What is sigaction in C?

The “signal facility is a simplified interface to the more general sigaction facility.” Indeed, when we trace a C program with signal calls, we only see calls to sigaction system calls. We’re also told that “signal is less portable than sigaction when establishing a signal handler”.

Let’s look into sigaction. It’s a system call. It has a more complicated interface than signal:

#include <signal.h>
int sigaction(int sig, const struct sigaction *restrict act, struct sigaction *restrict oact);

sigaction(sig, act, oact) means “set the disposition for sig to act, and store the old disposition in oact”. Its return value is 0 or -1, indicating whether the system call errored.

Those struct sigactions are “dispositions”, meaning they express what to do when the given signal is received. The disposition consists of a handler, a mask, and some flags:

struct sigaction {
 union __sigaction_u __sigaction_u;  /* signal handler */
 sigset_t sa_mask;               /* signal mask to apply */
 int     sa_flags;               /* see signal options below */

The “mask” is a sigset_t, which is a set of signal numbers. The mask for signal sig expresses which signals the process can receive while it is handling signal number sig.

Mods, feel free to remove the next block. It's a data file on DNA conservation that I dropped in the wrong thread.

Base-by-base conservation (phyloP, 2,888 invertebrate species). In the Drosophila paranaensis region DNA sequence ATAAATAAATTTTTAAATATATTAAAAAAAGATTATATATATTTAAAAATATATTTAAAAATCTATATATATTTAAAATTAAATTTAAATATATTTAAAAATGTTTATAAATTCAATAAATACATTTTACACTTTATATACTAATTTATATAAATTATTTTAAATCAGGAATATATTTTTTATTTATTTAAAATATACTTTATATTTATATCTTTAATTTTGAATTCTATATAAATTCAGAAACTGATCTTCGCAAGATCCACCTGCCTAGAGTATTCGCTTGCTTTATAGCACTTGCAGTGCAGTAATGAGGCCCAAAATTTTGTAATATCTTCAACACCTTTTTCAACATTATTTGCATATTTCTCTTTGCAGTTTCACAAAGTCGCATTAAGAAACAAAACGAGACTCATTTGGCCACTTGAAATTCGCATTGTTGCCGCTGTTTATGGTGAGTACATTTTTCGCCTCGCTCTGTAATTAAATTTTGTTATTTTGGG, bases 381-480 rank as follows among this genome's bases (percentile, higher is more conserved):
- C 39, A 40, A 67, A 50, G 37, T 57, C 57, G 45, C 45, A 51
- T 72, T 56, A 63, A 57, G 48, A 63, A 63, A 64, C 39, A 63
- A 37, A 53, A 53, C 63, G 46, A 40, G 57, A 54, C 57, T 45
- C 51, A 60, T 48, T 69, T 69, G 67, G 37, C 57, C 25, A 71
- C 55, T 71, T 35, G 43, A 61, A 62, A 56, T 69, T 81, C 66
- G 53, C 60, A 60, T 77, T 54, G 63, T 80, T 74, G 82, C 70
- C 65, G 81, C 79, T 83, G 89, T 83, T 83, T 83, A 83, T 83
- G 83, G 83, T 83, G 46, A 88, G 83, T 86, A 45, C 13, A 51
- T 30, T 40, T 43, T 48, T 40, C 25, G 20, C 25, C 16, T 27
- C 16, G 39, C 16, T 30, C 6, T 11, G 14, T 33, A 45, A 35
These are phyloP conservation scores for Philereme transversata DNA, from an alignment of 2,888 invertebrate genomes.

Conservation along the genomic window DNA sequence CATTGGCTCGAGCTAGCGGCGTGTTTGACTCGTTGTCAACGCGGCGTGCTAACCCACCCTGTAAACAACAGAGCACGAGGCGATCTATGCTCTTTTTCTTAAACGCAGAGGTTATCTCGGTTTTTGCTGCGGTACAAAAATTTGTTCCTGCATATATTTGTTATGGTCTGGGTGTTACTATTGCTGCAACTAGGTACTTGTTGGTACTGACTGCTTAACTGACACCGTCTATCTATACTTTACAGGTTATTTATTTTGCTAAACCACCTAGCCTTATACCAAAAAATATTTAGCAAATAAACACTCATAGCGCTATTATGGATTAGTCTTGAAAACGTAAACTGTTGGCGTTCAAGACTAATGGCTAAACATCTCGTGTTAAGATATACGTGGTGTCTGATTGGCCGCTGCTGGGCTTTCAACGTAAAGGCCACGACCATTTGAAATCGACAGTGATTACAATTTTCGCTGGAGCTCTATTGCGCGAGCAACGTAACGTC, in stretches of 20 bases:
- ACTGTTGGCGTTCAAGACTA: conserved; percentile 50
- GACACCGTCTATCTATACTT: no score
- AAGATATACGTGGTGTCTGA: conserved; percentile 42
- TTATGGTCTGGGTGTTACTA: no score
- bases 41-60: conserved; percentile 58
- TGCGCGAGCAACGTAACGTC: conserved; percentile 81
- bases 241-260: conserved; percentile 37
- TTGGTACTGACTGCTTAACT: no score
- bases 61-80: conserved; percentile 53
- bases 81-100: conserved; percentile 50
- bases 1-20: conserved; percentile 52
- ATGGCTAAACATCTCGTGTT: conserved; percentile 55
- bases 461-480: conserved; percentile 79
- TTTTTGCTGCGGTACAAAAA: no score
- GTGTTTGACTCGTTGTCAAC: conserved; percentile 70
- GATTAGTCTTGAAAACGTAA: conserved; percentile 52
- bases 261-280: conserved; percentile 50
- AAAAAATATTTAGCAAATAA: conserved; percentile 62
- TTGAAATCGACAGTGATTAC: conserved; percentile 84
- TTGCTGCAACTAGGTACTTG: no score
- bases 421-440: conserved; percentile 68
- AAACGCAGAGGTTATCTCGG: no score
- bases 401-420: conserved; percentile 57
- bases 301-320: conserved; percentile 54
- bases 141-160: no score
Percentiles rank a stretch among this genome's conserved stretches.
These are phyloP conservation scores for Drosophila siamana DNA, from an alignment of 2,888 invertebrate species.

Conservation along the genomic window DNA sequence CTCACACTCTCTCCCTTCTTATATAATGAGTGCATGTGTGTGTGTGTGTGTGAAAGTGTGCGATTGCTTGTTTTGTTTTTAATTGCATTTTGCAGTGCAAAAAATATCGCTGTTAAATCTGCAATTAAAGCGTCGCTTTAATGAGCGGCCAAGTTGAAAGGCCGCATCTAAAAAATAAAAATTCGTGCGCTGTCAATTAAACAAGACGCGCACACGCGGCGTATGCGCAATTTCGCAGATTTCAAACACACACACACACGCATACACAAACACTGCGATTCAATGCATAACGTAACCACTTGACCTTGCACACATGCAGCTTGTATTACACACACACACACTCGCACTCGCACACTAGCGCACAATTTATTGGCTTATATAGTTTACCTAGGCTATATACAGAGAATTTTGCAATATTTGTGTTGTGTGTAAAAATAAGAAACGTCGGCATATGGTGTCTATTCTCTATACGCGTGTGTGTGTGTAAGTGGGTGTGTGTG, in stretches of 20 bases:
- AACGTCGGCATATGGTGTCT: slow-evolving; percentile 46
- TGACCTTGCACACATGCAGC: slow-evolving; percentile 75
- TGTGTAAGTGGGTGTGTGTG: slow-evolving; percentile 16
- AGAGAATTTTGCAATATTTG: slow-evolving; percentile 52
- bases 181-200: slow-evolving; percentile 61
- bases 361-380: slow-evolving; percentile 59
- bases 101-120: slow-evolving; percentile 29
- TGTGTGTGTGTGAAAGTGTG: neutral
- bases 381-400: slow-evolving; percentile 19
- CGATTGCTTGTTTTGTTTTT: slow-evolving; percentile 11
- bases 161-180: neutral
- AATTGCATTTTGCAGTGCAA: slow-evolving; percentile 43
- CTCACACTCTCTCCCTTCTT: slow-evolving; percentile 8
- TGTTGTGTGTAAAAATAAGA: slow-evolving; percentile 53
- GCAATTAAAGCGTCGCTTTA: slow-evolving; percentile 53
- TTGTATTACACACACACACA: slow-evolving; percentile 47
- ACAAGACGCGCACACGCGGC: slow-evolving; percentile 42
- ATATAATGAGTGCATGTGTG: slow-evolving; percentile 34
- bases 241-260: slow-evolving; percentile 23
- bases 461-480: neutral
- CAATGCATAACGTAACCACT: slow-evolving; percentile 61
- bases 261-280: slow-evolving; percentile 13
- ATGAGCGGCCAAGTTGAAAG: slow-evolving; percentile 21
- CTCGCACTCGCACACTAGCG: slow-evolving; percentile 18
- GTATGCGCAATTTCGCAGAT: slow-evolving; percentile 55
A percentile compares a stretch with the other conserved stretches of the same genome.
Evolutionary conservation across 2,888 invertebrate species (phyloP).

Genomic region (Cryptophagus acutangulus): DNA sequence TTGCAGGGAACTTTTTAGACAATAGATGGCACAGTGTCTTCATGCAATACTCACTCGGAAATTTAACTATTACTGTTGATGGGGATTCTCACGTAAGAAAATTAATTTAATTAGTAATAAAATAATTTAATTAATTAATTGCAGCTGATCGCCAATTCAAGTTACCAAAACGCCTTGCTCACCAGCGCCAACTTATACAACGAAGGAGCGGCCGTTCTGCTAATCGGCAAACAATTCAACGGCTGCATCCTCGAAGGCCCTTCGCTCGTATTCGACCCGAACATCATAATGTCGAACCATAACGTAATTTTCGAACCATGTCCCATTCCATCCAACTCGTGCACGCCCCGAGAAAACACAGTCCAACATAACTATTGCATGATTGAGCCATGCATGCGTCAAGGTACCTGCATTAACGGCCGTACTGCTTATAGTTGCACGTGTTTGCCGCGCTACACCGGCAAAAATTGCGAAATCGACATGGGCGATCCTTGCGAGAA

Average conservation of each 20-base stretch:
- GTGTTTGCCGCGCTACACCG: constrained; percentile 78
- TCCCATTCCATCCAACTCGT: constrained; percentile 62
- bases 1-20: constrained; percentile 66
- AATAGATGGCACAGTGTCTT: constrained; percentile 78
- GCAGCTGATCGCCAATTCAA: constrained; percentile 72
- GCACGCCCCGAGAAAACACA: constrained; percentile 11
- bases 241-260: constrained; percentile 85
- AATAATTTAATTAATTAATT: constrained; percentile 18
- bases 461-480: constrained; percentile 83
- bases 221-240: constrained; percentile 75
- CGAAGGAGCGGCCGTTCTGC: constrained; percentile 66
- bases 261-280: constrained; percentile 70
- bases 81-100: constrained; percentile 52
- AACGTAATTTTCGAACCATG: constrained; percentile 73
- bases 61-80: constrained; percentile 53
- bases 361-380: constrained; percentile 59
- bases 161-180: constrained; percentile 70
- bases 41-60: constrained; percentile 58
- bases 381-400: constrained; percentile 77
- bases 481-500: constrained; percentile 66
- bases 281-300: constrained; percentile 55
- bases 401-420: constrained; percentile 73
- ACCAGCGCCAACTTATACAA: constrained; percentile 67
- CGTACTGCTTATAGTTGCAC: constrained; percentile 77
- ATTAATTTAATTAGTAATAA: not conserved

Let’s look at how signal is implemented:

// allows for a signal to be caught, to be ignored, or to generate an interrupt
sig_t signal(int sig, sig_t handler) {

    // Construct the new disposition
    struct sigaction newDisp;
    newDisp.sa_handler = handler;
    newDisp.sa_flags = SA_RESTART;

    // We'll put the old disposition here
    struct sigaction prevDisp;

    if (sigaction(sig, &newDisp, &prevDisp) == -1) {
      return SIG_ERR;
    } else {
      // User of signal doesn't care about the whole disposition; just the handler
      return prevDisp.sa_handler;
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